If Mr. Pennell had lived until April 19, he would have been 80 years old.  He had lived in Atchison since 1872, coming here as a manager of the Hixon Lumber company from Hannibal, Mo., and during his residence in Atchison he helped many Atchison institutions and contributed more to the growth of the town than any other individual.  In addition, Mr. Pennell assisted many in purchasing their own homes, permitting them to pay for them like rent.

    Mr. Pennell was the second largest stockholder in the Carlisle-Pennell Lumber company, and also was a stockholder in the Mount-Mize Drug company, the Bailor Plow Manufacturing company, the Railway Specialty company, the City National bank, the Commerce Trust company, the Atchison Mills Corporation, and many other Atchison concerns, and had financed several of the largest and most important buildings here.

    George W. Pennell was the seventh child of Mr. and Mrs. John Pennell, jr., and was born on a farm near Honeoye, N. Y., April 19, 1840.  He came from old New England stock; his great grandfather fought in the Revolutionary war.  He attend the rural schools of Ontaria county, N. Y., and was a student in Alfred university, Allegheny county, N. Y., leave school at the age of 19 to go back to his father’s farm, where he remained until 1866.

    That year he decided to try his fortune in the west, and his first stop was Hannibal, Mo., where he obtained his first experience in the lumber business in the employ of G. C. Hixon, now deceased.  He often made trips to Onalaska, Wis., where the Hixon company had lumber interests, and some of his work consisted of floating down a river on logs, measuring them as they floated, and preventing jams.

    Mr. Pennell was married in 1882 to Miss Sally Sheldon, at Holly, N.Y., who survives.  His first marriage occurred in Gardner, Ill., in 1872, to Miss Amelia McGinnis and to this union five children were born, two of whom died in infancy.  In addition his widow, Mr. Pennell is survived by two daughters, Mrs. Truman E. Snowden, and Mrs. Katherine Hull, both of whom are in Atchison.  Mrs. Hull, who is the widow of the late Dr. R. L. Hull, who died in San Francisco last year, was to Atchison some time ago by the illness of Mr. Pennell. Another daughter, Miss Bessie, died in Atchison at the age of 25 years.  Four grandchildren, Pennell Price, son of Mrs. Hull, and Robert, Helen and Sally, children of Mr. and Mrs. Snowden also survive.

    Mr. Pennell was a 32nd degree Mason, and a member of the Atchison Elks lodge.  He also was a prominent member of the First Church of Christ Scientist, in Atchison, and it was through his generosity that the splendid Scientist church at Fourth and Santa Fe streets was possible.
 
    Funeral services will be held from the residence tomorrow afternoon at 2:30 o’clock, and will be a Christian Science service.  The Masons will be in charge at the grave.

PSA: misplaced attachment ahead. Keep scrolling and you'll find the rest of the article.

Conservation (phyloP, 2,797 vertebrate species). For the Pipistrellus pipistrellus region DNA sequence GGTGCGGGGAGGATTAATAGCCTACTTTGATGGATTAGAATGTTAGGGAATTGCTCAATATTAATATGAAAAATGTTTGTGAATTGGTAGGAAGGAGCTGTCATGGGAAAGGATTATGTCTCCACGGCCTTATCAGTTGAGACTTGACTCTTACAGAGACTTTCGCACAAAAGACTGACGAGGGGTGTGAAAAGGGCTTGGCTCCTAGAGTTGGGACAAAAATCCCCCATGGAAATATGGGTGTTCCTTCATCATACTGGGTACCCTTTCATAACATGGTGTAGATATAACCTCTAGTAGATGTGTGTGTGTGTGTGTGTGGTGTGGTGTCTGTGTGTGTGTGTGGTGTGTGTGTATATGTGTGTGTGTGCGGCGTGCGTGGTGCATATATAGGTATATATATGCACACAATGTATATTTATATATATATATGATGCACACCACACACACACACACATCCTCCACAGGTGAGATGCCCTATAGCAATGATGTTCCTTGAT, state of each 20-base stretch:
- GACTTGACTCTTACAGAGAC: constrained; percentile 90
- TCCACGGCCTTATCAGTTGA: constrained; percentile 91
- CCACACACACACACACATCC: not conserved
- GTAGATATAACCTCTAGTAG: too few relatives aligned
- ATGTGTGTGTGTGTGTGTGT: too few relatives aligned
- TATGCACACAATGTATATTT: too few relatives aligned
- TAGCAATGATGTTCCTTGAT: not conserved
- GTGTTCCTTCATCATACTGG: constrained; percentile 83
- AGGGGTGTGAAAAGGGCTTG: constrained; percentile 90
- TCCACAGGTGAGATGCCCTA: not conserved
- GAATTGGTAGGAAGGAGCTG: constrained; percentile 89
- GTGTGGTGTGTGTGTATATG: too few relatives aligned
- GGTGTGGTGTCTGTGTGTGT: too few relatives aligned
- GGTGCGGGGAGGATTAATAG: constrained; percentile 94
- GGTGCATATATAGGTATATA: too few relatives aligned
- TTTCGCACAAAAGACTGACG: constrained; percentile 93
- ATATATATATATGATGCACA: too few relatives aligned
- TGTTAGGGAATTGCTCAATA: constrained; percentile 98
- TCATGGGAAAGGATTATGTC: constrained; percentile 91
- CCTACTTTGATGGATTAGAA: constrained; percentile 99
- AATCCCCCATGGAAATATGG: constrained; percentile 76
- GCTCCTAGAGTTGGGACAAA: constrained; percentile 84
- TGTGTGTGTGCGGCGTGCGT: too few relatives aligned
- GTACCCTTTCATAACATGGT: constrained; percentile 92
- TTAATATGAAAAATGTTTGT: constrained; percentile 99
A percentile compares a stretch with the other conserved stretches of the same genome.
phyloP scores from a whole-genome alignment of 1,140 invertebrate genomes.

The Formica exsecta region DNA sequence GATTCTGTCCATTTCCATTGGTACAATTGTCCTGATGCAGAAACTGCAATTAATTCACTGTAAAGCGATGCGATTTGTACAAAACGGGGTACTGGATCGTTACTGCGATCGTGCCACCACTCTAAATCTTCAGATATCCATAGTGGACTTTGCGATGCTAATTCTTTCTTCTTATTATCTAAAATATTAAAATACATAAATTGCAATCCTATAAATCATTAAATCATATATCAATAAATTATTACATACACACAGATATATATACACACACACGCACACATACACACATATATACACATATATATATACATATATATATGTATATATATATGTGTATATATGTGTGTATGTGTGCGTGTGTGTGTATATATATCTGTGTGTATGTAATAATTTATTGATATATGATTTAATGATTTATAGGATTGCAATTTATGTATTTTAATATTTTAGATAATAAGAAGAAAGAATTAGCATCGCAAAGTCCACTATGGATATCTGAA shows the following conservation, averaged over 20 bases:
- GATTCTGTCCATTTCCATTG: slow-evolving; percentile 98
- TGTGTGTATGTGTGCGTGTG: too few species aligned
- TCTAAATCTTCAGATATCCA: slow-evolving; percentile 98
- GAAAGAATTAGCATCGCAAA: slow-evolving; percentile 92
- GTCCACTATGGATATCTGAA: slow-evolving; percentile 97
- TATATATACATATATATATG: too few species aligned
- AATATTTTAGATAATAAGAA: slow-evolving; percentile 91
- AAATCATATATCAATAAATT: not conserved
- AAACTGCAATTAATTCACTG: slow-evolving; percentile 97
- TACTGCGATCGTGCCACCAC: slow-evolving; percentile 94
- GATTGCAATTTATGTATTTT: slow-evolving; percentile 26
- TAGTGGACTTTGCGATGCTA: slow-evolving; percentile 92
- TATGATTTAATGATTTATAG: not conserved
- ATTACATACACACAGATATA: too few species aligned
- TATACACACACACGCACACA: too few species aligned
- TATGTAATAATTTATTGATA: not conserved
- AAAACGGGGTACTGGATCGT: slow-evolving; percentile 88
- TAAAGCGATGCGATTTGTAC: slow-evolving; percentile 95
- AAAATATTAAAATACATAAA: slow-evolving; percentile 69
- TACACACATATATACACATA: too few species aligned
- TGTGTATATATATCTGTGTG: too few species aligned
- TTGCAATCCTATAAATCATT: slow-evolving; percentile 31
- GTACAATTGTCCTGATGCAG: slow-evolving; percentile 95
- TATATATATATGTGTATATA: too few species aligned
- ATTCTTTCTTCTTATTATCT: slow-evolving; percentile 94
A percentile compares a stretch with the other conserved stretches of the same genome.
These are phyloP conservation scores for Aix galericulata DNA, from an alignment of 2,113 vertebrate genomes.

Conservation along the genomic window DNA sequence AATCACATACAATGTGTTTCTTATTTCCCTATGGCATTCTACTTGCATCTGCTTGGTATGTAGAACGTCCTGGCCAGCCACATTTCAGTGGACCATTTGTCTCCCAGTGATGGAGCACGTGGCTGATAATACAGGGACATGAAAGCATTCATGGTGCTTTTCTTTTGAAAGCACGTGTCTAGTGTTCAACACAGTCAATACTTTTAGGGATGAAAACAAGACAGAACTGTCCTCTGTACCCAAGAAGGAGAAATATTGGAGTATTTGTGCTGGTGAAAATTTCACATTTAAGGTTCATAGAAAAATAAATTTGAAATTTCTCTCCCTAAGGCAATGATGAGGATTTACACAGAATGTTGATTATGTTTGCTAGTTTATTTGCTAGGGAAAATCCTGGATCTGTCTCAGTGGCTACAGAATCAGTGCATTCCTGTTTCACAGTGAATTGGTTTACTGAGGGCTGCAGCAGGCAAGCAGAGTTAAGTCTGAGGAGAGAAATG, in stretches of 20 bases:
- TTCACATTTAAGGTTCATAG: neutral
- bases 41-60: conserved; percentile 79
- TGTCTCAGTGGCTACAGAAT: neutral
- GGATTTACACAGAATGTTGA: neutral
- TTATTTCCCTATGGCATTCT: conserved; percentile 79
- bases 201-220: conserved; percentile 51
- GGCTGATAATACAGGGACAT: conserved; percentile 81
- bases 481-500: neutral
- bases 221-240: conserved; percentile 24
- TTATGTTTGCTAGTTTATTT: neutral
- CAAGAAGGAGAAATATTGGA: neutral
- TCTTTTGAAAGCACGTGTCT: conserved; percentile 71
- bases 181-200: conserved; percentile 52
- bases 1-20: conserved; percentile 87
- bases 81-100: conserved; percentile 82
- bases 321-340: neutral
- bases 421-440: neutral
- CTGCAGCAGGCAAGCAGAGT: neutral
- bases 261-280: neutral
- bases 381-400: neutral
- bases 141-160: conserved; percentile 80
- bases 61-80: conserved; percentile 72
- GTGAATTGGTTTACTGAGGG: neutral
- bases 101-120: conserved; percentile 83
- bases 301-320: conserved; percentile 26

In 1872, Henry Denton, who had been manager of the Atchison business for the Hixon Lumber Co., having decided to resign his position to enter into other business, Mr. Pennell was sent here as a manager of the Atchison yard.  For a year after taking charge of the local business, Mr. Pennell maintained his home at Hannibal, and spent every Sunday there with his family, leaving Saturday night and returning Monday morning.   Three years after coming to Atchison, Mr. Pennell purchased the Hixon Lumber yard here, and this yard provided the nucleus of his great fortune, which is estimated at from $3,000,000 to $4,000,000.  In 1886, after he had accumulated a surplus of about $40,000 William Carlisle, then a department manager for the Howell-Jewett Lumber company made a proposition to Mr. Pennell to go into the wholesale lumber business, which was accepted.  Mr. Carlisle spent his time in the north, purchasing lumber, Mr. Pennell handling the office details of the partnership.

    The firm was instantly successful, Mr. Carlisle being a very shrewd lumberman, and a man of great energy and ability.  These qualifications, coupled with Mr. Pennell’s extraordinary financial capacity, contributed much to the wonderful success of the firm.  B. P. Blanchard, who lives now in the East also was interested financially in the venture, and the firm was known as William Carlisle & Company.

    The first really great money made by this firm was in furnishing vast quantities of lumber for the building at the Chicago World’s Fair in 1893.  This money was invested in Arkansas timber lands near Cotton Belt, about 1895, and a sawmill was erected in the heart of the company’s holdings.  A town developed around the sawmill, and was named Onalaska, in honor of a sawmill town in Wisconsin, where Mr. Pennell had spent some time in the lumber activities of his early manhood.

    In 1903, the firm was taken over by the Carlisle-Pennell Lumber company, and Mr. Pennell became vice president and treasurer, his duties being to handle the finances and look after the details of the business.  He has been ably assisted in this work by S. G. Guerrier for many years.

    Three years after the Carlisle-Pennell company was formed, the corporation secured holdings in Texas, after much of the Arkansas property had been “cut over.”  The Arkansas holdings consisted of 40,000 acres.  The property in Texas was composed of about 50,000 acres.  To permit development, the company constructed a railroad 40 miles long, at a cost of more than a million dollars, to connect the new town of Onalaska, Texas, with which developed around the company’s saw mill, with the I & G. N. at Trinity, Texas, and the Houston East & West Texas road at Livingston, Texas.

    In 1912, the Texas holdings, together with the railroad were sold to the West Lumber company of Houston, Tex., for more than five million dollars.  But the Interstate Commerce Commission ruled the company could not operate both the railroad and the lumber camps, Mr. Carlisle bought back the railroad from the West company and sold it to the M. K. & T.   The railroad deal is included in the five millions received for the property.

    The company is now developing holdings of 55,000 acres of timberland in Washington, operating two large sawmills, much larger than any established on the Arkansas or Texas holdings.  One of these big mills is at Onalaska, Wash., which cost around two million dollars, and the other at Carlisle, Wash.  Both towns grew up around mills established by the company.  The company first acquired its Washington property in 1896, and cut out and sawed several thousand acres in the vicinity of Centralia, Washington.  In 1913, the Carlisle mill was established, followed in 1916 by the Onalaska mill.  Onalaska seems to have been a kind of mascot name for the company, as there has been a town of that name in each big development project of the organization.

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Source:  Kansas State Historical Society, 6425 S. W. 6th Avenue, Topeka, Kansas, 66615.